Investigation of leadership empowerment behaviour, psychological empowerment, work engagement and turnover intention in a chemical industry
De Klerk, Sonja Magdelena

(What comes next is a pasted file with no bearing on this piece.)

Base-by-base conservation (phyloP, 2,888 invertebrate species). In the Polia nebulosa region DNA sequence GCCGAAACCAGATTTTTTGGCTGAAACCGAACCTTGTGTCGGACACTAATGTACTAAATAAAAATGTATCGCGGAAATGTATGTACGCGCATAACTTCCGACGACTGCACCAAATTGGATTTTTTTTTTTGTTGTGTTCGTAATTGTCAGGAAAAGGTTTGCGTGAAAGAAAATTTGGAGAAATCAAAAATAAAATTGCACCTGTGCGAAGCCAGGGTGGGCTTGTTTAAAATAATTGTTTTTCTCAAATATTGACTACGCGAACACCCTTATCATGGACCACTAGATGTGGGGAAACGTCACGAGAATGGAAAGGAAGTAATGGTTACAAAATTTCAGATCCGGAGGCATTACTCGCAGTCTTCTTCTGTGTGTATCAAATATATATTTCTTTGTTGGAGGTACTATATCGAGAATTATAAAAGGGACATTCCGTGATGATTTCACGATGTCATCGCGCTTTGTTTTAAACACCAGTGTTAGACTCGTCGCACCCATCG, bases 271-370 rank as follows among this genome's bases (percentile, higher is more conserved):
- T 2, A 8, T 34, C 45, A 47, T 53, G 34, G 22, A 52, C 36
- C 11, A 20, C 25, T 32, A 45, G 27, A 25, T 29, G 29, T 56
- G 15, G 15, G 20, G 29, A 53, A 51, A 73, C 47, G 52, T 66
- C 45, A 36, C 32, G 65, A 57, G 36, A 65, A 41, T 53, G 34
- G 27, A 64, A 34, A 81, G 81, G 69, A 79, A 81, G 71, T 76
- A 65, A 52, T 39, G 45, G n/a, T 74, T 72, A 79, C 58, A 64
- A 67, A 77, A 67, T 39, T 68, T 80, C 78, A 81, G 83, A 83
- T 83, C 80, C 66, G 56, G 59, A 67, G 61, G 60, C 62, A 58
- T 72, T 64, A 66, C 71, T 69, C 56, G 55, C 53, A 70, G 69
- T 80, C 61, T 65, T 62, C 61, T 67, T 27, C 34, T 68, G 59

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Globalisation radically changed the way in which talent is sourced, organised and managed. The chemical industry as competitor in the global landscape is increasingly faced with challenges to attract and retain talent. The success and global competitiveness of the chemical industry largely depends on its employees, their ideas and intellectual resources. Highly talented employees are targeted by competitor companies and head hunters with substantial financial incentives and benefits. Leadership plays a vital role in creating a stimulating, empowered and challenging work environment that will attract and retain employees. Employees need to experience a sense of meaning, have the resources to do their jobs and most importantly, need to be empowered beyond being asked to meet performance goals. The aim of this study was to determine if a relationship existed between leadership empowerment behaviour, psychological empowerment, work engagement and turnover intention in a chemical industry. The study secondly examined whether leadership empowerment behaviour affected turnover intention via psychological empowerment and thirdly the study investigated if leadership empowerment behaviour affected work engagement via psychological empowerment. A random cross-sectional design with paper-based surveys as the primary method of data collection was used to accomplish the research objectives. The measuring battery for this study consisted of the Leader Empowering Behaviour Questionnaire (LEB), the Measuring Empowerment Questionnaire (MEQ), the Work Engagement Scale (WES) and the Turnover Intention Scale (TIS). The simulation and statistical analysis was carried out using the Statistical Program for the Social Sciences IBM SPSS version 21 and Mplus. Confirmatory factor analysis (CFA) which is theory driven was used in the study. The results showed that a significant relationship existed between leadership empowerment behaviour, psychological empowerment, work engagement and turnover intention. Regression analysis indicated that leadership empowerment behaviour had significant predictive value towards psychological empowerment and work engagement. The results showed that leadership empowerment behaviour did not affect turnover intention via psychological empowerment, but rather had a direct effect on employee’s turnover intention. The results further showed that psychological empowerment did have an indirect effect on the relationship between leadership empowerment behaviour and work engagement. The results indicated that it would be worthwhile if organisations develop leader’s competence and skills to empower their workforces. This would lead to higher levels of psychological empowerment, work engagement and retention of talent. Recommendations for future research were made.